Echo Emerson has lost her brother. Her mother is not around. She ended things with her boyfriend and now wears long sleeves, ending her social game completely. She plummeted from popularity to a nobody. All she wants to know is what happened the night she got her scars, the scars everyone is intimidated by. Noah lost his parents in a fire and is fighting for custody over his younger brothers. Attending the same counsellor, Noah and Echo strike up an unlikely friendship, as they help each other to gain the answers they need. 

My Thoughts:

The fact we know going into this book that Echo has scars, signifies it's going to be a heavy read, but I was not expecting it to be as gut-punching. Like, WOW. It was dual POV, switching between Echo and Noah throughout.

Echo: We meet Echo in a counselling meeting with her useless father and his new wife. She wears long sleeves to hide her scars, and she has plummeted in social status. I think she was an extremely interesting character and there was a lot to do with self acceptance. She hid her scars as everyone else would wonder/comment/stare, but as Grace pointed out, Echo was repulsed by them also and shouldn't care what other people thought. It was all an interesting dilemma. She was definitely a character with great determination and knew her worth. She didn't fall under Noah's spell when he outlined their life together, instead she knew what he was actually thinking and stood up for herself. Bravo!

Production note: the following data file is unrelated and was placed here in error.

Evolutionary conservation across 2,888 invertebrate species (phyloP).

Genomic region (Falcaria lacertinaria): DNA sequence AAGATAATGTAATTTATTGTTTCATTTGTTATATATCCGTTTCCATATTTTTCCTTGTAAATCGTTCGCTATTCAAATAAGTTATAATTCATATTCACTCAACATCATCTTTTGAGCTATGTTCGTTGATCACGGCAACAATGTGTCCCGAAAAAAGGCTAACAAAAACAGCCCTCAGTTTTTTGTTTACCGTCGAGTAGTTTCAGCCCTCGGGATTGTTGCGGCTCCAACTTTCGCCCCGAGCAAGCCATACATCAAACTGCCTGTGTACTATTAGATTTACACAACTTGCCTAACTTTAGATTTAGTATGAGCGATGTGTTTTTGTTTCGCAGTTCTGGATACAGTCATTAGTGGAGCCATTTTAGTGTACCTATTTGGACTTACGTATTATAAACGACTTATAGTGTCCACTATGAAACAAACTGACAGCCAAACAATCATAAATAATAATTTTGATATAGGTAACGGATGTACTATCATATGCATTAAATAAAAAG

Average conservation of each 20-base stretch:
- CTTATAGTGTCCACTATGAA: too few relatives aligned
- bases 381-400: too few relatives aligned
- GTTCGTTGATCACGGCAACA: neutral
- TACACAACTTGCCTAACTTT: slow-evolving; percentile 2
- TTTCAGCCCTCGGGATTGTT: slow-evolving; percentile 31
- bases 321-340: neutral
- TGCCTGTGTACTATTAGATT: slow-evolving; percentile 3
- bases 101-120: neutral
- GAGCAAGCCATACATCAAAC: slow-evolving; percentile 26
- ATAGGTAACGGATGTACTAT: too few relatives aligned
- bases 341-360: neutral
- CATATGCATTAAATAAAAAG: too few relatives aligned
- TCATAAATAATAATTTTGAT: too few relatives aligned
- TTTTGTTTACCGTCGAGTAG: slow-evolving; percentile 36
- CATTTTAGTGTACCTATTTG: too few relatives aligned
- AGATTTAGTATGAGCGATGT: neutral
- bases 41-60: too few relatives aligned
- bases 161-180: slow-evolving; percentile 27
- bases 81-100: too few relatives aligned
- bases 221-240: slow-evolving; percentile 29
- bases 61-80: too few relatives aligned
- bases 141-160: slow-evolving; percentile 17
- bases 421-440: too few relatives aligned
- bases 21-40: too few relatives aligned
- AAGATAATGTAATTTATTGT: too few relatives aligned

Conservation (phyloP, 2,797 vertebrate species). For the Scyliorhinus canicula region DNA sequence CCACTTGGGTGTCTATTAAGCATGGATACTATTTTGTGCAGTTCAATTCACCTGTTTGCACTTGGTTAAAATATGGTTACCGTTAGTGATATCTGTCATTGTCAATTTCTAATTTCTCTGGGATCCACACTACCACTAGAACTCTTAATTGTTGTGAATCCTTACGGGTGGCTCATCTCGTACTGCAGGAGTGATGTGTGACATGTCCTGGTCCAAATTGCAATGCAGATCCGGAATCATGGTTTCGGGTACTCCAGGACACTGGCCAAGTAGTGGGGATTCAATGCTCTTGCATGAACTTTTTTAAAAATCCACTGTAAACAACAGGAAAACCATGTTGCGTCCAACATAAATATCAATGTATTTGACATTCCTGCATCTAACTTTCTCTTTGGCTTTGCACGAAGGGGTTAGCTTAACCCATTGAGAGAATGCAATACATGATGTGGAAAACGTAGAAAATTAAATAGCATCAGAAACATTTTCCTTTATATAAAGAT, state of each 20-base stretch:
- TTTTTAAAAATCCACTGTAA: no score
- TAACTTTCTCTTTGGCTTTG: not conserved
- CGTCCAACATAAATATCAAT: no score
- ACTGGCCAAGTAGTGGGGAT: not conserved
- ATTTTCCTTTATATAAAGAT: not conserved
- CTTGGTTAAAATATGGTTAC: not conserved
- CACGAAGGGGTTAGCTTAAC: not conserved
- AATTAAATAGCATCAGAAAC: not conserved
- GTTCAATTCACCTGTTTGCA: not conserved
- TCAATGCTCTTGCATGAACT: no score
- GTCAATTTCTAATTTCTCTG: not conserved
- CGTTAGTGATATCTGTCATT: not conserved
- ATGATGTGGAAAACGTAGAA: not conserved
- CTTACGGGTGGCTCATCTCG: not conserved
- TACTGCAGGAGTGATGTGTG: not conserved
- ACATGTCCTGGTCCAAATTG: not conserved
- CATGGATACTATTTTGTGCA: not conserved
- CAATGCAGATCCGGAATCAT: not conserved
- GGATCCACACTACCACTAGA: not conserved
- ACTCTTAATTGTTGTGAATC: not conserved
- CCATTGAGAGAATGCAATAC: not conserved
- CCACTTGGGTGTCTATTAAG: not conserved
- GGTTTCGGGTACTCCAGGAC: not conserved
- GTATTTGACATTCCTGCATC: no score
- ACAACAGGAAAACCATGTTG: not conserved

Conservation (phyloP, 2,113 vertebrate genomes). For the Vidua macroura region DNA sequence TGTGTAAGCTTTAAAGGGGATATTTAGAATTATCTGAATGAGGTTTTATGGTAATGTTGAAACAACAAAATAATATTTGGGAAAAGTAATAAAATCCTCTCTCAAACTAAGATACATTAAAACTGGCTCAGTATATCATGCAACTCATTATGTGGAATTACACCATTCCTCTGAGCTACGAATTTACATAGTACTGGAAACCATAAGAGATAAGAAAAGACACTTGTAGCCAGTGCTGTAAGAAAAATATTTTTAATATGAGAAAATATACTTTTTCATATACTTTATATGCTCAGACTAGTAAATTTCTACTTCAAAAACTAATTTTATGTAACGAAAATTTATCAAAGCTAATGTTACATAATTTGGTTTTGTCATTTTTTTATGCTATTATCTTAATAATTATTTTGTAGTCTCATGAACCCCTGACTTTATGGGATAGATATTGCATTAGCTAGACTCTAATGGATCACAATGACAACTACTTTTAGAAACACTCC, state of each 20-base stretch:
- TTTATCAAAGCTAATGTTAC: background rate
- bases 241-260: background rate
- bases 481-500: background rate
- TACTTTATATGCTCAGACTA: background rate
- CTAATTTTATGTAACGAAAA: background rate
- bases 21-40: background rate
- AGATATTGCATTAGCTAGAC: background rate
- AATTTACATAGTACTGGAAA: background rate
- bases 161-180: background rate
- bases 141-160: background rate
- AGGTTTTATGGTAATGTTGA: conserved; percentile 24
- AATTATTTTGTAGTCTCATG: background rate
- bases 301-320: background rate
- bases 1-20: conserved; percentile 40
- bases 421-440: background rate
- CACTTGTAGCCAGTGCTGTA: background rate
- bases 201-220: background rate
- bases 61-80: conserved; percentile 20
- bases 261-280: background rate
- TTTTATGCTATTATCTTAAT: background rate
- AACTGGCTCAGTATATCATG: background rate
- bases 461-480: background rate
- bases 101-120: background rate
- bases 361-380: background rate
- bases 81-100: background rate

Noah: Noah also attends counselling but he wants custody of his two younger brothers. Initially, he has no time for Echo until he realises they can help each other and before long he wants her. He doesn't do relationships and I loved that he didn't just switch for her. He had the internal struggle of did he just want her or did he want a life with her. It wasn't insta-love, insta-change. There's tons of character development for Noah, as he morphs from a hot-headed guy to an understanding, loving man who could set aside his feelings for others, and accept he can love others. 

This is not a light read, and I had tears more than once, which is rare for me. I don't often get emotionally affected by reading, but this story really got under my skin. The pain that Echo has endured, emotionally more so than physically, is just unbelievable. We think we know what has happened and yet there's more secrets uncovered as her world just falls apart, bit by bit.